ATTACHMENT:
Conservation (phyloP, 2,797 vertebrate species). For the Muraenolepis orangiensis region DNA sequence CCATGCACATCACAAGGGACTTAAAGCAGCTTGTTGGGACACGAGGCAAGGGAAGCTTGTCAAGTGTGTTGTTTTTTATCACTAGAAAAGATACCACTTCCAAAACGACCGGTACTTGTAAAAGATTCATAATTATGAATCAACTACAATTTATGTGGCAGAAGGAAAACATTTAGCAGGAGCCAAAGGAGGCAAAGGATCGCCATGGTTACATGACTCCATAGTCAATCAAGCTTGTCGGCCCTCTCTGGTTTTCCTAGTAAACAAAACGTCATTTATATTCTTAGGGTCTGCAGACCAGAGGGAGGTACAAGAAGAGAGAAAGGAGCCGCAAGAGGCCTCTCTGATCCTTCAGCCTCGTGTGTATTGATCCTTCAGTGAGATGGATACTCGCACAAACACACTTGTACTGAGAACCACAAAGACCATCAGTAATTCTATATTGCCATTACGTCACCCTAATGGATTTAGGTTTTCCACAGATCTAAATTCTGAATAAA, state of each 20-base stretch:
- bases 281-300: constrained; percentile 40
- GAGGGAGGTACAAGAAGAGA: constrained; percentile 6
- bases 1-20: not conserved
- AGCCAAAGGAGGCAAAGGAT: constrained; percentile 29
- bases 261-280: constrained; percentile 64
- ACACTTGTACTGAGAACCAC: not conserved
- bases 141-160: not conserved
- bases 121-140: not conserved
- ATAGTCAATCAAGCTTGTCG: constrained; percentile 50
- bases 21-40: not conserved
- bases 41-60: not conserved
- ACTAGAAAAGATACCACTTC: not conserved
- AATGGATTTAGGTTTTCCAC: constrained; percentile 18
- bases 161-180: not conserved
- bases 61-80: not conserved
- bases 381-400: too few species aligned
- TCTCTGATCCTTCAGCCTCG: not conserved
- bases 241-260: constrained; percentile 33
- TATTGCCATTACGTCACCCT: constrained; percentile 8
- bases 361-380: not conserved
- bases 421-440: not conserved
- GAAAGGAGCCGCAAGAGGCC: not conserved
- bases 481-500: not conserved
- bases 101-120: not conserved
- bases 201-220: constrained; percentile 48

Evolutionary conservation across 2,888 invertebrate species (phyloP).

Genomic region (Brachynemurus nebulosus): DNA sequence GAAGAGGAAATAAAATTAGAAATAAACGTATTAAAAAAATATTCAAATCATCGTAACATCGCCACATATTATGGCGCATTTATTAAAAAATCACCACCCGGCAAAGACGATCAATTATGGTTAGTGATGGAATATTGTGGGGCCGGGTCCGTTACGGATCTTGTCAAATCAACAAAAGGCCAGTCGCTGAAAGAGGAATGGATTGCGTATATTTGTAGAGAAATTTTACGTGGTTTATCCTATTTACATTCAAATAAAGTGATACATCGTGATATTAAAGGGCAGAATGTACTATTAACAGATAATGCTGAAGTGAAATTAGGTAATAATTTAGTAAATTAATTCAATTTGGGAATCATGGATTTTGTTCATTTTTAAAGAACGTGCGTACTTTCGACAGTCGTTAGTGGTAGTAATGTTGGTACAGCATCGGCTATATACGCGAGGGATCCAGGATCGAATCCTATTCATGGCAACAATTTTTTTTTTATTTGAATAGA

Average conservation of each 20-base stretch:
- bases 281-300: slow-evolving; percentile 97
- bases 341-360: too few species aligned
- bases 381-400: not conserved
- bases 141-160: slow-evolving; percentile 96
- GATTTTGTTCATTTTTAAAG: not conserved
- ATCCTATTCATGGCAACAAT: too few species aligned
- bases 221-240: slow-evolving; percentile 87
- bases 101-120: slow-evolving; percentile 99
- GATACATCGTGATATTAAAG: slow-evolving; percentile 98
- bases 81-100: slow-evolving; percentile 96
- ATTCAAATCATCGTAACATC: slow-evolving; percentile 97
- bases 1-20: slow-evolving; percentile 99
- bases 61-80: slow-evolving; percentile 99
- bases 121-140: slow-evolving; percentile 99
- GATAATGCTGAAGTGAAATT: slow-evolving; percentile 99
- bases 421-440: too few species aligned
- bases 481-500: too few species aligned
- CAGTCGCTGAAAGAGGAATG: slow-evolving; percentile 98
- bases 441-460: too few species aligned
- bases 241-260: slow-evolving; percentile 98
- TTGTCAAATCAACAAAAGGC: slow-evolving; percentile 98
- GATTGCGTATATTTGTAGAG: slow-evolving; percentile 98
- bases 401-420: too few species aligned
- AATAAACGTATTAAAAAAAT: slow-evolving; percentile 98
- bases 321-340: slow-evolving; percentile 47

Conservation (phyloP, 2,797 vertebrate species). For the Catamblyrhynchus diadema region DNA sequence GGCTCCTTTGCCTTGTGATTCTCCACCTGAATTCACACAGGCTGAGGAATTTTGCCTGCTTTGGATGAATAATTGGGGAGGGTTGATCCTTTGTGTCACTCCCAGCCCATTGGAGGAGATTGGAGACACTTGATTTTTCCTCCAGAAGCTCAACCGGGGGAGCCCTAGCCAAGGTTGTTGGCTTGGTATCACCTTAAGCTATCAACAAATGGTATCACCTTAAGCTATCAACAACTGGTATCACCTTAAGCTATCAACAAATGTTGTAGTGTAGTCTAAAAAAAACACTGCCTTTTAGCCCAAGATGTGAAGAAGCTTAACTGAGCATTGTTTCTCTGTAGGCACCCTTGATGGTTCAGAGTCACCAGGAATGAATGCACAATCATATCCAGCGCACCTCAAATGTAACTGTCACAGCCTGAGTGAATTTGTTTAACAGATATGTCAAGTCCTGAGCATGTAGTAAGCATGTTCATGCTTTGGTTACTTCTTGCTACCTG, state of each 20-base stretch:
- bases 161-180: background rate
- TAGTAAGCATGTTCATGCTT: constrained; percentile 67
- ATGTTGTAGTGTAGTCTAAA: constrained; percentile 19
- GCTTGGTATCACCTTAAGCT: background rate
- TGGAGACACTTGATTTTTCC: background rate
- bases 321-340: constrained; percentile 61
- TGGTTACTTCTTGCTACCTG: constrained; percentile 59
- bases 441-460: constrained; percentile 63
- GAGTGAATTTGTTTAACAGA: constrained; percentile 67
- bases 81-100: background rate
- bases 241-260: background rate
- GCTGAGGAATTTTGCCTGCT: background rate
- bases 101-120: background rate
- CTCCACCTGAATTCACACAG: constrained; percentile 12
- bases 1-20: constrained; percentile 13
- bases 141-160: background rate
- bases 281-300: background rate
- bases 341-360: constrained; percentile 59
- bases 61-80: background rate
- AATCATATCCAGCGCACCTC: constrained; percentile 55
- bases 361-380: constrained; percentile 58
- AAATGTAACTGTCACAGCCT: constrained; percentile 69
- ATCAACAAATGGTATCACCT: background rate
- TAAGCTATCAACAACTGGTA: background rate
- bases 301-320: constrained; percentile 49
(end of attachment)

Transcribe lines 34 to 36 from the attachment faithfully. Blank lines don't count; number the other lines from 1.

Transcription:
- GATTTTGTTCATTTTTAAAG: not conserved
- ATCCTATTCATGGCAACAAT: too few species aligned
- bases 221-240: slow-evolving; percentile 87